Home » Frequently asked Questions on Health » How to treat drug-induced diabetes?

How to treat drug-induced diabetes?

Q: I am a 53 years male; and came to know that Esam-AT, a beta-blocker can provoke diabetes. I was taking Esam-AT (beta blocker) tablets for hypertension control, later I found that I have developed diabetes (fasting blood sugar - 109 and post prandial sugar – 178). Also, glucose traces were found in the urine. Then I changed my doctor who prescribed Obimet, which is basically Metformin. After 15 days I repeated FBS and PPBS it was found 83 and 116, respectively. I have started 1500 calories diet plan from the last 15 days and also taking metformin Obimet tablets. Can I stop metformin and rely on diet control alone? Is losartan potassium safe for BP control?

A:The correct way to treat drug-induced diabetes is (a) to stop the medicine which can cause or make diabetes worse such as atenolol (which you have done), (b) to undertake non-drug measures such as diet and exercise (brisk walk of at least 45 minutes daily to cover at least 4.5 km) and (c) reduce weight if over-weight (for 53, you should weight no more than 62-63 kg). These measures should continue for at least three months and blood sugar tests repeated. It is also wise to measure fasting blood insulin level. If the insulin level is normal and yet blood glucose levels are high, then metformin (Glyciphage or other good brand) can be administered starting 250 mg twice daily and increasing if necessary at all. Metformin helps the body to utilize insulin properly. Losartan (Losacar) 25-50 mg once daily is fine for hypertension.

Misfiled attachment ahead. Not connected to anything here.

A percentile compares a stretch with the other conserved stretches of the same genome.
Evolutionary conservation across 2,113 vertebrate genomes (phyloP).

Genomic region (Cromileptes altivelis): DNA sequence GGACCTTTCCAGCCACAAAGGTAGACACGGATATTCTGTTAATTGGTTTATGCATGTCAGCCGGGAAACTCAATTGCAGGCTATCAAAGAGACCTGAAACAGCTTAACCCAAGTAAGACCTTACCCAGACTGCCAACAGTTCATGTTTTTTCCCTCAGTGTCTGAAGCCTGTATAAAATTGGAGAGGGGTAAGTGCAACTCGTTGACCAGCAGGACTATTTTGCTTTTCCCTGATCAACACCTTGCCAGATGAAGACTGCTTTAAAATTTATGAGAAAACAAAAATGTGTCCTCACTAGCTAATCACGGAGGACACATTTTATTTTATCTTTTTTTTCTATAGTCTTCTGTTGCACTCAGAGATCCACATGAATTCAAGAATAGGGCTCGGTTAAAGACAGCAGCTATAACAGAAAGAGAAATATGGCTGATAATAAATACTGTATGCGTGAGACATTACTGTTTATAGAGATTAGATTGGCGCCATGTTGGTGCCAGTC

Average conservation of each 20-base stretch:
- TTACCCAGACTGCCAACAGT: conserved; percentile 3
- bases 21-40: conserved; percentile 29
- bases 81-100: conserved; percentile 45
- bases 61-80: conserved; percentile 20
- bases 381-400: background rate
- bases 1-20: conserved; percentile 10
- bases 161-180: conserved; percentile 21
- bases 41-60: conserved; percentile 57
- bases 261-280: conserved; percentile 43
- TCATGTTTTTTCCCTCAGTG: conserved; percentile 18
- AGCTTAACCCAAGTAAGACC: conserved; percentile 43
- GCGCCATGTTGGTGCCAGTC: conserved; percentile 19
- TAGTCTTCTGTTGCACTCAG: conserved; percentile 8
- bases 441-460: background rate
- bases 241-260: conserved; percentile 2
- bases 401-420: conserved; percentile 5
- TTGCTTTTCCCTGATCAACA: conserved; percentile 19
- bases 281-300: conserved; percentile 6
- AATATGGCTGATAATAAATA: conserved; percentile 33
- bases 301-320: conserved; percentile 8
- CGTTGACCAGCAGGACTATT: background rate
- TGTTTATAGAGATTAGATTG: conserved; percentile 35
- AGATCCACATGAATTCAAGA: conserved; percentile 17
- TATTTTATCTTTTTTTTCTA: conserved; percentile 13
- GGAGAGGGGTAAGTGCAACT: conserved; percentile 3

RELATED FAQ

................... Advertisement ...................

   

FAQ

ASK OUR EXPERTS

Using 0 of 1024 Possible characters
Choose Topic
-------------------------------- Advertisement -----------------------------------